You are currently playing “Bailey” – a young writer suffering from writer’s block – in Betwixt! at Trafalgar Studios. Please tell us about Bailey and his role in this musical fairy tale.
Bailey is forever the optimist; always seeing the magic and the goodness in everything. Even the fact that he was supposed to produce a novel and still hasn’t done due to his block doesn’t phase him too much – he sums up his life views in the first scene by saying “If I’m meant to write the book, then I’m meant to write the book.” He goes on an incredible journey of self-discovery though, and I think the conclusion he comes to at the end of the show is actually very important. Also he’s so endearing as a character – he falls in love with a disembodied head but he doesn’t care what she looks like, he just knows that he loves her. He’s also pretty good at tangoing with a head on a box, and that’s pretty impressive.
Betwixt! marks your West End debut so this must be a very special time for you?
It certainly is! I feel so privileged to have this opportunity and I hate to sound clichéd but it’s like a dream come true. Working with such incredible actors as well, such as Steven Webb, Ashleigh Gray, Ellen Greene, and Peter Duncan, has been inspirational. I have learnt so much in a short space of time and if you’d told me at the beginning of 2011 that this is what I’d be doing, I wouldn’t have believed you. It’s certainly very special to me, and will remain so!
Trafalgar Studios is a very intimate venue. What’s it like performing in front of such a small audience?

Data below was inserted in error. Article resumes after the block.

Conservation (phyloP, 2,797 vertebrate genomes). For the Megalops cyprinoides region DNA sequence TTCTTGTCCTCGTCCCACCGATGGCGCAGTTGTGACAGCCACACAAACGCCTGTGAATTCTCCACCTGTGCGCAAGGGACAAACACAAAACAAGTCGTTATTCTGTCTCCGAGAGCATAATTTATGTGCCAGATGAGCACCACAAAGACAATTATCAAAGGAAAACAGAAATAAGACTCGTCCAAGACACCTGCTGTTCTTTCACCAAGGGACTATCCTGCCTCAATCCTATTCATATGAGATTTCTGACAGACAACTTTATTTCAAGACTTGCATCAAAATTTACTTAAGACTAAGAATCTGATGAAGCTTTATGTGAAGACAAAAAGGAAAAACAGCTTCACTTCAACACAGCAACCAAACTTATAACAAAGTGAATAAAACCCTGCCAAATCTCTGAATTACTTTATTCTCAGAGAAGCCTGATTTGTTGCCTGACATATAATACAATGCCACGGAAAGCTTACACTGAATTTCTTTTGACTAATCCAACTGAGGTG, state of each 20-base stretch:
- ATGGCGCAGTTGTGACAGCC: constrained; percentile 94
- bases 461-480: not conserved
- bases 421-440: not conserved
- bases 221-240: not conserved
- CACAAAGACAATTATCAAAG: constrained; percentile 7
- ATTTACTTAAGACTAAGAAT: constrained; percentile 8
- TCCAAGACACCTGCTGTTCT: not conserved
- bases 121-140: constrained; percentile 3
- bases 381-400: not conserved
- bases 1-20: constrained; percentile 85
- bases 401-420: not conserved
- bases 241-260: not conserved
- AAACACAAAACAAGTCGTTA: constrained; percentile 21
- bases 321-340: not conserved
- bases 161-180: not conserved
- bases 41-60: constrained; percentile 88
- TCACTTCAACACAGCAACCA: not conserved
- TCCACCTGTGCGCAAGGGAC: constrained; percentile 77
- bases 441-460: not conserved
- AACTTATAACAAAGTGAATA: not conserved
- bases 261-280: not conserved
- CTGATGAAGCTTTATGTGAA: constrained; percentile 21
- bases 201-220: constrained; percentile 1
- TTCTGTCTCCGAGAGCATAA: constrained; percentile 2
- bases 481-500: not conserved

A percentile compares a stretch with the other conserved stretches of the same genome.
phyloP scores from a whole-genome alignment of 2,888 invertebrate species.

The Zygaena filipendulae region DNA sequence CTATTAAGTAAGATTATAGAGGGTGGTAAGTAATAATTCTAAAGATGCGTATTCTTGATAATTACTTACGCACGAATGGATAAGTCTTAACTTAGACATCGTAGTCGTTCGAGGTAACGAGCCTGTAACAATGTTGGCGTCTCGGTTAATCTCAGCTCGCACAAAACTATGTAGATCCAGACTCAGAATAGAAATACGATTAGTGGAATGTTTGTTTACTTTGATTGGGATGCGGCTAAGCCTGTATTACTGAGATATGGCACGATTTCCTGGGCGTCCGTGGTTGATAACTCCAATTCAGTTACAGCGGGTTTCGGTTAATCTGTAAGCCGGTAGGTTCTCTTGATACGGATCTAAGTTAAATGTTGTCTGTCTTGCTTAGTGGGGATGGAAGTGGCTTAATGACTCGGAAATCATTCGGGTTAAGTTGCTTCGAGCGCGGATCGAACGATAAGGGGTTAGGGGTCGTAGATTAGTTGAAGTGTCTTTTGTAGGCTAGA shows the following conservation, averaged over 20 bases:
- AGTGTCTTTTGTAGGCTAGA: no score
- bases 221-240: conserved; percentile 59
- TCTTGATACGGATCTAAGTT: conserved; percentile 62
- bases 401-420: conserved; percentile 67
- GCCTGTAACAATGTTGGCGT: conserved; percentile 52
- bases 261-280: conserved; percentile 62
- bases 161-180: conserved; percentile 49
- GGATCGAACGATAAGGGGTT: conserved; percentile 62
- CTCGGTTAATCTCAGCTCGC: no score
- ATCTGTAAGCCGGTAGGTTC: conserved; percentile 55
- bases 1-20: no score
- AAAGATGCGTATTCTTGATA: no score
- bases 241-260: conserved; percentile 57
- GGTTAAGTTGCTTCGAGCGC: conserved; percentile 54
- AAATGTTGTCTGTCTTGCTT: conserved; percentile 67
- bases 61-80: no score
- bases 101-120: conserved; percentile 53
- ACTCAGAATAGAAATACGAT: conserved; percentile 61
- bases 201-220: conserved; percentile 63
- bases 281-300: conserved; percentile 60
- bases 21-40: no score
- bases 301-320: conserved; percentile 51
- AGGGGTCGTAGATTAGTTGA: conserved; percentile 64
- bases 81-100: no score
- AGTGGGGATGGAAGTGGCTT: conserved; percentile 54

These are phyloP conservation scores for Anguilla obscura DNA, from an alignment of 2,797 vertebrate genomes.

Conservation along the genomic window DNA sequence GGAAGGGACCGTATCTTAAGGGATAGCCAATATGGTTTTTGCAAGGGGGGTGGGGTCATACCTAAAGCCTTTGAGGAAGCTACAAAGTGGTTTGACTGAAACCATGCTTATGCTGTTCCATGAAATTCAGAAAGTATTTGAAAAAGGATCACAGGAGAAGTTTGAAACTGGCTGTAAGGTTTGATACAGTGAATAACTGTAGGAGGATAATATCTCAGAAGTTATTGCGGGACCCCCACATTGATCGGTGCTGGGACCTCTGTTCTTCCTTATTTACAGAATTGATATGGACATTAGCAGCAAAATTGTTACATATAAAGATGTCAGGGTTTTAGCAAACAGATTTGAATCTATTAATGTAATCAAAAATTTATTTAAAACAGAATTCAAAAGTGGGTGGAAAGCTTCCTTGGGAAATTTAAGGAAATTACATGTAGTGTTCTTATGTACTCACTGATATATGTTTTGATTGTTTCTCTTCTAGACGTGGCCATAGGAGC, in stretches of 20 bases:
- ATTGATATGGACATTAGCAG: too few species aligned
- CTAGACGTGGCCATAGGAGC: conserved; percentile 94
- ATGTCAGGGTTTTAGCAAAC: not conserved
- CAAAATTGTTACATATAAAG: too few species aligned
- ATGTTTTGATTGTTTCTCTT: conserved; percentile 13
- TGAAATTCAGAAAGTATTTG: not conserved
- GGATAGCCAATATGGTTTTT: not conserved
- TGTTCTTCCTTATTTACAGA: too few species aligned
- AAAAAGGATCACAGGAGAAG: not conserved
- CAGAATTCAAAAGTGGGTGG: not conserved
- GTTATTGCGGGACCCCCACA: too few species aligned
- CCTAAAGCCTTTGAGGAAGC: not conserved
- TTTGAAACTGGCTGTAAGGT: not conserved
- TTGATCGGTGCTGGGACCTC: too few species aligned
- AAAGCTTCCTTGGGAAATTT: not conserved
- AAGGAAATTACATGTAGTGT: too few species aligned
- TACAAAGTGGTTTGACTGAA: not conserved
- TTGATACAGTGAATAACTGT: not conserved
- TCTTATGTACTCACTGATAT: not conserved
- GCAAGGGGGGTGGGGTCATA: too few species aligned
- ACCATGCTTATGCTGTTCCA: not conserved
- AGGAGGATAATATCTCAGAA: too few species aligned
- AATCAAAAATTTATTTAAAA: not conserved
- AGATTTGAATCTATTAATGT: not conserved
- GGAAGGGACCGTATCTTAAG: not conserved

It’s actually incredibly exciting. I love performing in small venues where you can literally reach out and touch the audience if you want to (and I apologise to all those audience members whose feet I’ve stepped on during Betwixt!). It does mean that you can see how every individual audience member is reacting but it makes the atmosphere so much more electric and means we can share such intimate moments with the whole audience. I love it.
Why should people go and see Betwixt! ?
Because it will leave you with a smile on your face. There’s a lot of misery in the world at the moment and theatre often reflects this – don’t get me wrong, I love a good tragedy on stage, but sometimes it’s nice to go and see something that will distract you from your worries and just have you laughing. The energy and humour will carry you away for a few hours – it’s so much fun.
How do you prepare before you go on stage?
Nothing too exciting. Generally, I have a quick steam and brush my teeth (I’m very obsessive about doing that before a performance), and do as much of a vocal warm-up as I can. I also remind myself to keep everything fresh and new, and remind myself that this is a brand new audience who don’t know the story yet – that’s an exciting feeling. Specifically for Betwixt!, I generally have a bit of a dance with Lizzie, our stage manager!